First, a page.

- At home. An injury at home may give you the right to file a lawsuit if a hazard such as a defective child’s toy caused the incident. If a negligent babysitter at your home contributed to the injuries, he or she could be liable. If your child was at another person’s house, the property owner could be liable.
- At school. Child injuries at school can arise from lack of supervision, dangerous premises, defective playground equipment, bullies or sexual abuse. Any of these incidents could give parents the right to file an injury claim on behalf of the child.
- At a daycare center. Daycare injuries could arise from child neglect, abuse or a dangerous premises. Any breach of duty of care at a daycare center that results in injury to a child could make the facility liable for damages.
- In auto accidents. Motor vehicle accidents are a leading cause of serious childhood injuries and deaths. If your child suffered injuries in an auto accident, another driver or a vehicle part manufacturer could owe your family compensation.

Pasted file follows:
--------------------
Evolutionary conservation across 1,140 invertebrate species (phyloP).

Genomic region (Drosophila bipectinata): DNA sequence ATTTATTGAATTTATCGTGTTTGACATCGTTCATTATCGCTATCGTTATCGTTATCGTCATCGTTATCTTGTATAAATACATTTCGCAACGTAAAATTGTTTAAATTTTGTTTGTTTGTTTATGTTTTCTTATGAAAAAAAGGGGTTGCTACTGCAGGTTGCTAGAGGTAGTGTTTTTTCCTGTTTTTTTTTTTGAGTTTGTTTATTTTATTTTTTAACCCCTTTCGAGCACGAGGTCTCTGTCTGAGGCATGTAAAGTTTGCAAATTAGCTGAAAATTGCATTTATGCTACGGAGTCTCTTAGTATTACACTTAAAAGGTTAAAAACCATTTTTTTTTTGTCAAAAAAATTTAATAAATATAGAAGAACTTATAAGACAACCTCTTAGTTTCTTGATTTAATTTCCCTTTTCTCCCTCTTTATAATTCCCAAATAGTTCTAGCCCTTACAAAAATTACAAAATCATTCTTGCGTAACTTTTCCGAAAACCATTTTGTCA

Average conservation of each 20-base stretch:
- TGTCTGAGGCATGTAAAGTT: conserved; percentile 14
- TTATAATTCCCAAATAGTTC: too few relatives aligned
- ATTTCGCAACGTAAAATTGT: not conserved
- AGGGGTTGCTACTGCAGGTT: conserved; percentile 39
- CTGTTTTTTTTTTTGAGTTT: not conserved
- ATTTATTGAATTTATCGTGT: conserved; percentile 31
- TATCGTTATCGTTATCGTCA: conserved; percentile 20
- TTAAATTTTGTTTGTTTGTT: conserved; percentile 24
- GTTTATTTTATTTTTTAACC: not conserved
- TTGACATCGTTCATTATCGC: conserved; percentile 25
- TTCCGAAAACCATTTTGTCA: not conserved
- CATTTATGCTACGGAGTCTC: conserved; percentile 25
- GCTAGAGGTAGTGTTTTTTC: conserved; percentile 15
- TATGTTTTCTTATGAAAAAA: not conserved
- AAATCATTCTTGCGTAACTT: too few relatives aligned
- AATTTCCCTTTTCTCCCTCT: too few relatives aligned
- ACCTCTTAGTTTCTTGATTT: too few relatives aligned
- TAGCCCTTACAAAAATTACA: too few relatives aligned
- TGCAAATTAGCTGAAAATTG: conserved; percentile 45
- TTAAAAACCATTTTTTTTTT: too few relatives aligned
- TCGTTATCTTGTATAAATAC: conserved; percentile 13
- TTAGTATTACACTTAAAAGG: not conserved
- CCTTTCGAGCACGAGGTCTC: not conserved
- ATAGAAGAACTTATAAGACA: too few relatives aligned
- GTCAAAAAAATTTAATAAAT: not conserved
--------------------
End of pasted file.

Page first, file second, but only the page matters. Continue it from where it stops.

- At the hospital. A physician, nurse or surgeon could injure your child by engaging in medical malpractice. If your child’s injuries occurred at a birthing center, children’s hospital or surgical center in Dallas, speak to a lawyer about a potential medical malpractice lawsuit.
Child injuries in Dallas can happen anywhere, at any time. Your child could suffer life-changing injuries at school, daycare, a friend’s house, a hotel, a public swimming pool, an amusement park or on the road. It is how you react to the injuries that could decide your family’s financial future. Speaking to a lawyer from the Law Firm of Aaron A. Herbert, P.C. could help you understand the rights you have to bring an injury claim against one or more at-fault parties for your child’s injuries.
Get Help for Your Injured Child
If your child has been injured or you have lost a child to death from accidental injuries, time is very valuable. Not only do you have a limited time to sue for compensation, but every passing day makes it more likely that necessary evidence is being lost. The sooner you obtain experienced legal help, the better.
Call today before time limits expire. The sooner you get us involved, the sooner we can begin the crucial process of holding the people responsible for your child’s injuries responsible.